Well connected in the west, Saif al-Islam had been tipped to succeed his father, Muammar Gaddafi, as leader of Libya – until his appearance on Libyan state TV.
The unrest in Libya since 15 February prompted a spate of features on Muammar Gaddafi and his family. Most of them identified Saif al-Islam Gaddafi, the president’s second eldest son, as his likely successor.
The narrative went like this. Unlike his hard-line father, who had used his 41 years in power to turn Libya into a police state, Saif al-Islam was a western-educated moderate and a symbol of his country’s hopes for reform and openness.
As if to reinforce this perception, Saif al-Islam had announced in January 2010 that he would not accept any position within the Libyan government “unless there is a new constitution, new laws and transparent elections”. And the fact that Saif has no power base within the armed forces (unlike his brother Mutassim, Libya’s national security adviser) further bolstered his liberal credentials.
But Saif al-Islam’s image was badly tarnished on the night of Sunday 20 February when, in a speech on state television, he cautioned that if the anti-government protests continued, “instead of mourning 84, we will be mourning hundreds of thousands”. Calling on the sort of blood-curdling language that is his father’s speciality, Saif warned: “Rivers of blood will flow.”
A recent Who Knows Who article, entitled Riddle of the Sands, pondered why Britain was so preoccupied by its relationship with Libya. It concluded that, given the extent of trade between the two countries (a relatively small £1.6bn in 2009), there was little to justify our fascination. But the fact is that Saif al-Islam’s links with the UK are considerable.
The 38-year-old’s connections date back at least to his time as a student at the London School of Economics, which awarded him an MSc in Philosophy, Policy and Social Value in 2003. In 2008 he received a PhD for a dissertation entitled The Role of Civil Society in the Democratisation of Global Governance Institutions.
In the acknowledgements section of his dissertation, Saif al-Islam credits Professors David Held, Nancy Cartwright, Alex Voorhoeve, and Joseph Nye. He also thanks “a number of individuals at the Monitor Group with whom I worked to design and conduct the NGO survey”.
Those individuals are thought to include former MI6 spymaster Sir Mark Allen, a senior adviser to the Monitor Group and, since 2004, a special adviser to BP. In 2007 BP signed an oil exploration and production agreement worth some £550m with the Libya Investment Corporation.
Sir Mark is known to have lobbied Jack Straw not long before the then justice secretary abandoned efforts to exclude Abdel Basset al-Megrahi, the Lockerbie bomber, from an agreement with Libya on prisoner transfers. He is also on the advisory board of the LSE Ideas, a centre for the study of international affairs.
The LSE has been at pains to disentangle its connections with Libya. A statement by the college on 21 February announced: “We have also received scholarship funding in respect of advice given to the Libyan Investment Authority in London”. The LIA is a sovereign wealth fund established in 2006 and said to be worth between £35bn and £50bn.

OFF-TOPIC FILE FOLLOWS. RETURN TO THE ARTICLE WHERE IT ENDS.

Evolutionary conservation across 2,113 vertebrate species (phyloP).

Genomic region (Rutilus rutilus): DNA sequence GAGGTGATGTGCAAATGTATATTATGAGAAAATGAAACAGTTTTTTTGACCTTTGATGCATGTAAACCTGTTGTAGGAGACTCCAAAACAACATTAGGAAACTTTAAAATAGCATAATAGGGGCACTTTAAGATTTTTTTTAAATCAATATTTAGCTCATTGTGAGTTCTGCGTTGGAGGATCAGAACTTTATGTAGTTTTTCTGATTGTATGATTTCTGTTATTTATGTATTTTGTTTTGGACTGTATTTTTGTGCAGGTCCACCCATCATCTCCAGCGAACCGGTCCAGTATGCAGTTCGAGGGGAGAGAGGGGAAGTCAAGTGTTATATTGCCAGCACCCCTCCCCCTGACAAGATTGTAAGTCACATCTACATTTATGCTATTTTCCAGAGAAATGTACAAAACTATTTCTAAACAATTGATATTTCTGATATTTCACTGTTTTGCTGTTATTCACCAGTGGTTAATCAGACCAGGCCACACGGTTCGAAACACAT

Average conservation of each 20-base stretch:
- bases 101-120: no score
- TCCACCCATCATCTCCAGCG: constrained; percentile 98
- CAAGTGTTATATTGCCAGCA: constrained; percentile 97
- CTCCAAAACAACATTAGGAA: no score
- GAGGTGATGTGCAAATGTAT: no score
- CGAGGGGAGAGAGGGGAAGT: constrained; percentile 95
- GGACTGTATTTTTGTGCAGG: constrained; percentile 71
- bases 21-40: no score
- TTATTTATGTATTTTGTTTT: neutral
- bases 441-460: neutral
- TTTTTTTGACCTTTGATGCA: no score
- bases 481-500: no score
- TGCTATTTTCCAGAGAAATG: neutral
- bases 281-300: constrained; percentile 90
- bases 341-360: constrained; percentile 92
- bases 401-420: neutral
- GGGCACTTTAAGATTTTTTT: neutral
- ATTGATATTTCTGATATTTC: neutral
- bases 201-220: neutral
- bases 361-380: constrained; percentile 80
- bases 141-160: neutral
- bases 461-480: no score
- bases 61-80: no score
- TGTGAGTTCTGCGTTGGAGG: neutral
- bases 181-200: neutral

It also stated that the LSE Global Governance research centre, funded by a £1.5m donation from Saif al-Islam’s Gaddafi International Charity and Development Foundation, was to cease new activities. On 23 February the LSE said it had received £300,000 of the £1.5m grant and would accept no further instalments.
Professor David Held, who is co-director of the Centre for the Study of Global Governance, issued a statement on 22 February condemning Saif al-Islam’s “rivers of blood” speech, saying it had failed “to grasp the changing circumstances of the Middle East in general, and of Libya in particular”.
Saif al-Islam established the Gaddafi International Charity and Development Foundation (GICDF) in 2003 – the same year he received his MSc from the LSE. The foundation’s website says it “carries out developmental and humanitarian activities in the social, economic, cultural and human rights fields”.
The GICDF annual report published in August 2009 lists the LSE’s David Held among the trustees. Greek Prime Minister Georgios Papandreou and former Italian premier Giulio Andreotti are also trustees. In 2008 it emerged that Italy had warned Libya in advance of the US bombing of Tripoli in 1986. Andreotti was foreign minister at the time.
In the section entitled “Relief and Development Assistance”, the 2009 annual report states that it had launched a relief convoy, organised by George Galloway, at the time an MP for the Respect party, to help “civilians and innocent people” in Gaza in the wake of “Israeli aggression”.
Friends of everyone
Recent reports about Saif al-Islam’s alleged friendships in London have named Nathaniel Rothschild, Oleg Deripaska and Lord Mandelson – all of whom featured in reports emanating from Corfu in 2008 and alleging that Mandelson, the then business secretary, had “dripped pure poison” about Gordon Brown to George Osborne, the future chancellor.
Russian oligarch Deripaska and financier Rothschild together hold a significant stake in Rusal, the world’s largest aluminium producer, which signed a deal in 2008 to develop an energy and minerals facility in Libya. Saif al-Islam subsequently attended parties given by members of the Rothschild family. The Libyan Investment Authority, meanwhile, acquired a £180m stake in Rusal.
But the suggestion of a close friendship between Saif al-Islam and Peter Mandelson is pooh-poohed by Sir Oliver Miles, former UK ambassador to Libya. He told Channel 4 News: “They’re both friends of everyone when it pays them to be!”